Wednesday 18th September 2013
|Text too small?|
New Zealand's Treasury department, the government's lead economic policy advisor, was accused of expressing ideological right wing views in a parliamentary select committee for calling tax a "burden".
Green Party co-leader Russel Norman questioned Treasury officials presenting the department's long-term fiscal strategy to the finance and expenditure select committee whether the use of the term "tax burden" was a policy neutral way to describe tax, saying it reflected Treasury's ideological position.
"I see your point actually," Treasury senior analyst Becky Prebble said in response. "It is funny the things you sometimes say without really thinking about it."
Committee chair Paul Goldsmith asked if Norman would prefer the term "tax opportunity".
"If you think tax is a burden that is just an ideological right-wing position," Norman said. "I would just call it tax if I was a public servant trying to have a politically neutral approach to a debate on tax. I wouldn't call it a tax burden which is a politically loaded right-wing term."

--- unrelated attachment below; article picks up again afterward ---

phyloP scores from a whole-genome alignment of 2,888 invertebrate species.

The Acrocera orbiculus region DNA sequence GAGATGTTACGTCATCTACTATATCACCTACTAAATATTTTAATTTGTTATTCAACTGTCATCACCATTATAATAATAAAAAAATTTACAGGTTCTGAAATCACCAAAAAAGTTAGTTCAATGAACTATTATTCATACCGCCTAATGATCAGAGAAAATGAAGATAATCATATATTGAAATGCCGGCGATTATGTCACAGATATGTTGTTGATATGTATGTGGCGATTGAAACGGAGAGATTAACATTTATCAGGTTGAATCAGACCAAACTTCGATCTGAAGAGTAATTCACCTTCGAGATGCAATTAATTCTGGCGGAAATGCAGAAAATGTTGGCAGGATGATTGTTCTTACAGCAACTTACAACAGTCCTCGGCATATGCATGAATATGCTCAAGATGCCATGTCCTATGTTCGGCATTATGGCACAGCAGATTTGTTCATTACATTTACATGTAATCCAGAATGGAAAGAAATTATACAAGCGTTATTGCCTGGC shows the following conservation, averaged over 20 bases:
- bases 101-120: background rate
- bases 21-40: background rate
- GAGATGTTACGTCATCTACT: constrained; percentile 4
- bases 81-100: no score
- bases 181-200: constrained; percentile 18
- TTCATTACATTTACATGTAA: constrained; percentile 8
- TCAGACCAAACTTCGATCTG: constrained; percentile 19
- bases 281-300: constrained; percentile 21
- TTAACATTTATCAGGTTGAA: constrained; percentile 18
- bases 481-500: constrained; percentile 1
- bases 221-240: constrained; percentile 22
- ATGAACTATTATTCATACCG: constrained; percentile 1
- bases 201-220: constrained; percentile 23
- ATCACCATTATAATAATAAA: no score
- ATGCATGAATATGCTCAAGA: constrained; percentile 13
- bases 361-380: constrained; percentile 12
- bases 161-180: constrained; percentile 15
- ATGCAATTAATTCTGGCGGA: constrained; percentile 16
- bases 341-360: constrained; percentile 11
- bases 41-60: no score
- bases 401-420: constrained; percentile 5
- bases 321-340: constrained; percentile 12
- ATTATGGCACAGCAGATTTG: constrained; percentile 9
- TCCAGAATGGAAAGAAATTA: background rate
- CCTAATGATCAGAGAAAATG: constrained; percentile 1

Treasury officials were presenting their latest statement on the nation's long-term fiscal position, which was published in July. The report, which must be produced every four years, shows that on the current track, revenue will fail to meet expenses by the mid-2020s.
Officials cited tax, superannuation and healthcare as the three main areas where government policy changes offered the biggest possibility for closing the gap. The reports aim to stir public debate around choices rather than put forward recommendations.
No comments yet
NZ dollar stalled amid ongoing coronavirus concern
Member growth delivers healthy results for nib New Zealand
The Australian Dollar Nears a Tipping Point Thanks to Ultra-Low Rates
With Gold Surging, Miners Face Payouts Versus Production Dilemma
24th February 2020 Morning Report
U.S. Dollar Nears a Critical Level That May Trigger a Buying Spree
21st February 2020 Morning Report
Tech Leads Stocks Lower on Virus Fears; Gold Gains
NZ dollar falls on disappointment over Chinese stimulus
Qantas Axes Flights Across Asia as Virus Scares Off Flyers